On Sunday, Danny Hamlin and Kyle Busch showcased a magnificent performance during the NASCAR Cup Series race in Pocono. The two Joe Gibbs Drivers finished first and second during the race. However, hours later, their top positions were stripped away following the post-race inspection when the stewards found tapes applied at the front of their cars. The Joe Gibbs drivers were disqualified from the race, and Chase Elliot, who finished third in the race, was named the new winner.
Hamlin’s disqualification is the first time a Cup Series race winner has been disqualified due to a post-race inspection failure. NASCAR introduced the disqualification policy before the 2019 season. Earlier, the racing body gave away point penalties and crew suspensions for winners’ cars failing the inspection. However, under the new policy, Danny Hamlin and Kyle Busch faced a critical disqualification, taking away Hamlin’s third win of the season. Meanwhile, Chase Elliot secured his fourth win this season. This would strengthen his position on top of the rankings, with only five races to go in the regular season.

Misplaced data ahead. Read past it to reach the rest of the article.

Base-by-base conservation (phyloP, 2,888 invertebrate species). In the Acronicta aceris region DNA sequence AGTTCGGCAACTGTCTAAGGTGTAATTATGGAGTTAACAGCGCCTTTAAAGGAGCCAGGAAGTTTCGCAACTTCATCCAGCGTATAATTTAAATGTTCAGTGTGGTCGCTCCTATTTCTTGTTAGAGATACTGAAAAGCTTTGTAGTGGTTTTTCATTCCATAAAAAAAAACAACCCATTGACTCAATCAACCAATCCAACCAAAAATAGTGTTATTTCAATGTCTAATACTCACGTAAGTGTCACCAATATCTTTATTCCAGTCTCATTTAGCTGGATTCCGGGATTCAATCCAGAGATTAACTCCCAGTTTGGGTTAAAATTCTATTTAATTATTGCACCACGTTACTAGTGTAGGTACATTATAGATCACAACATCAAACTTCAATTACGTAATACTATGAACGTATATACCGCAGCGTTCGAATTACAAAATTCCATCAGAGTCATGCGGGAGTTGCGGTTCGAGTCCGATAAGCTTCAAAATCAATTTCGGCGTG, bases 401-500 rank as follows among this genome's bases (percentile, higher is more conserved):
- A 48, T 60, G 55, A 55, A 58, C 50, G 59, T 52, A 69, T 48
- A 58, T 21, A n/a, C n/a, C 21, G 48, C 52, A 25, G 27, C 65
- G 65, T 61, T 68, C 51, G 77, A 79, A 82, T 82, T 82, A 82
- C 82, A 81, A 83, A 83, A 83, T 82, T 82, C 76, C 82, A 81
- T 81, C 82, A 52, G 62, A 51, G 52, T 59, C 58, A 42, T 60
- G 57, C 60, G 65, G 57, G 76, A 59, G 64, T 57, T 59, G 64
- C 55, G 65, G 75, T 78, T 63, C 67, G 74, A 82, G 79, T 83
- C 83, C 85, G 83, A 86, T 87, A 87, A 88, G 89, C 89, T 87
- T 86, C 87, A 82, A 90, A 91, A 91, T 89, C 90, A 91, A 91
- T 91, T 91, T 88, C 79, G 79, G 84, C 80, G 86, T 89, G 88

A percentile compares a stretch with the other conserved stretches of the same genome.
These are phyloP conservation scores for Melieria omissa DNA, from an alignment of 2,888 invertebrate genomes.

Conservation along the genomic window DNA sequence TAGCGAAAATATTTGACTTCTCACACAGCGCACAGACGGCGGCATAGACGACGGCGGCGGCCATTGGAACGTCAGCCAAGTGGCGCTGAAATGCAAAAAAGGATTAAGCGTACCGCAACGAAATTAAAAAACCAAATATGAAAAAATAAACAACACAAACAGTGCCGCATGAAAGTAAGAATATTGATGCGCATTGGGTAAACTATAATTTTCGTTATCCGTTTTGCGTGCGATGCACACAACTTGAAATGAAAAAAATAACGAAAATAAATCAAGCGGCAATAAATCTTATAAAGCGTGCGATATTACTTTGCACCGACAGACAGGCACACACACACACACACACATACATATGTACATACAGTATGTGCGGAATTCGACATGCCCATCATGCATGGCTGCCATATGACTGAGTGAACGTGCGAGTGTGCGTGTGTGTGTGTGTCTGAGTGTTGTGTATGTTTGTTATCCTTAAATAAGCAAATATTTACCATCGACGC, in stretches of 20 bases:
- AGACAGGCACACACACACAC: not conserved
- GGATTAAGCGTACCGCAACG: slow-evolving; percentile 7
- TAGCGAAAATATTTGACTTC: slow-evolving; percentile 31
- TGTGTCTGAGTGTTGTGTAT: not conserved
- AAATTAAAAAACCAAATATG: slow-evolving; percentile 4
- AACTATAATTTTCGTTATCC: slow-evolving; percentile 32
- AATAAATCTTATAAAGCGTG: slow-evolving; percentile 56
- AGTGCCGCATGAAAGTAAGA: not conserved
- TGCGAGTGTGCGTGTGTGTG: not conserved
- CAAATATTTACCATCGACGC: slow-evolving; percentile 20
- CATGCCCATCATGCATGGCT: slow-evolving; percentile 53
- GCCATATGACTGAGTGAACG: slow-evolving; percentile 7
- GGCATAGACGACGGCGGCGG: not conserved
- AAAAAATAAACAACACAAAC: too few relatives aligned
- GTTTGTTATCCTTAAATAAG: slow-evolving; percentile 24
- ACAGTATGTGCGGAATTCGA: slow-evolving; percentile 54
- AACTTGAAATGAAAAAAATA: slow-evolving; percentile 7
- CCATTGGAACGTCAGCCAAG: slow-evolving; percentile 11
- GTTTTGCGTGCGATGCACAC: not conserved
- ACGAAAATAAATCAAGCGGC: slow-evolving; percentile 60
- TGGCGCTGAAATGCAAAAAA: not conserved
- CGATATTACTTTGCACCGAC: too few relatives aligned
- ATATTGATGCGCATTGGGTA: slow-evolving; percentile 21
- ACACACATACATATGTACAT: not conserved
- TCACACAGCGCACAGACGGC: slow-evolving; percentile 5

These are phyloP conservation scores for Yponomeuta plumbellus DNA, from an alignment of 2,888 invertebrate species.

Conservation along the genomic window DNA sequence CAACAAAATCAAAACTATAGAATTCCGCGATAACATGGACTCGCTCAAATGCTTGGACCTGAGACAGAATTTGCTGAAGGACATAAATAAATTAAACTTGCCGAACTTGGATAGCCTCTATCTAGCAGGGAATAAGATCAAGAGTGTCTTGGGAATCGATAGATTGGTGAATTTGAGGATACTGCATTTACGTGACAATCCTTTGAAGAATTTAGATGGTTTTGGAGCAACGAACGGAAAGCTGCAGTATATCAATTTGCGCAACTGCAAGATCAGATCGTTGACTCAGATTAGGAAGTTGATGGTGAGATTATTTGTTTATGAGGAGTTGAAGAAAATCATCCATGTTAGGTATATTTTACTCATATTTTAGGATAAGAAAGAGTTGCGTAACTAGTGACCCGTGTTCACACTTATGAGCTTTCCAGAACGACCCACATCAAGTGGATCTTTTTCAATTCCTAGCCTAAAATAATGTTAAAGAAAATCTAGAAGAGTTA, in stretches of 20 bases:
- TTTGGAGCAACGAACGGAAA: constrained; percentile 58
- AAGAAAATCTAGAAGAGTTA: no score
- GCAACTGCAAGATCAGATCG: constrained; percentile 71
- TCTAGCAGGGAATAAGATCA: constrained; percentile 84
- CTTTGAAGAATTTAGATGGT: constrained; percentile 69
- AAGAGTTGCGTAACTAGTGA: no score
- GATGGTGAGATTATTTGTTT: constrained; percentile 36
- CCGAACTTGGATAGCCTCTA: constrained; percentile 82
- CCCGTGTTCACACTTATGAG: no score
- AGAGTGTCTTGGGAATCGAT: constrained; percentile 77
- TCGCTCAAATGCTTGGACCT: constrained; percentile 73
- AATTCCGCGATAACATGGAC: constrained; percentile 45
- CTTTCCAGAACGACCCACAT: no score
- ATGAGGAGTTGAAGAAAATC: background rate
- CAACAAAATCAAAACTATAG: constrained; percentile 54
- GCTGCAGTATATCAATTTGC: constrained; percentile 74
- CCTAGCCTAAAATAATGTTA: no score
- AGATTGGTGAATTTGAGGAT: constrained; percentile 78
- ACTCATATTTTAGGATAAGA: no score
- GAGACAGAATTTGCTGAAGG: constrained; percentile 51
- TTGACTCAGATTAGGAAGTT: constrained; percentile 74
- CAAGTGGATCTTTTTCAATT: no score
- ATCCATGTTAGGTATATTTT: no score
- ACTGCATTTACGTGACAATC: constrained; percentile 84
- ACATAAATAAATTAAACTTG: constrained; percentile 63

NASCAR disqualified the two drivers as adding things like tape at the car’s front could affect the aerodynamics significantly. Despite the tape is under the wrap, including the paint scheme and sponsor logos. NASCAR introduced a standard 2022 car this season, restricting teams from finding some extra speed. The teams get a spec car, and they can buy parts and components from approved single-source vendors, supervised by the racing body. Meanwhile, Joe Gibbs Racing accepted their mistake and apologized to the fans.
Joe Gibbs Racing Will Not Appeal The Disqualifications
The JGR competition director Wally Brown issued a statement explaining why the tapes were on the car. He also apologized for the mistake. Wally stated Hamlin and Busch’s cars’ inspection at Pocono spotted a single piece of clear tape placed at the lower corner of the front fascia at the left and right front wheel openings. The piece of tape was 5.5 inches long and 2 inches wide, with a 0.012inches thickness. The statement claimed that the change in their build process was not properly supervised within the team. They realized it was against NASCAR’s rules. Brown added, “We apologize to everyone for this mistake, and we have changed our process to ensure that it does not happen again.”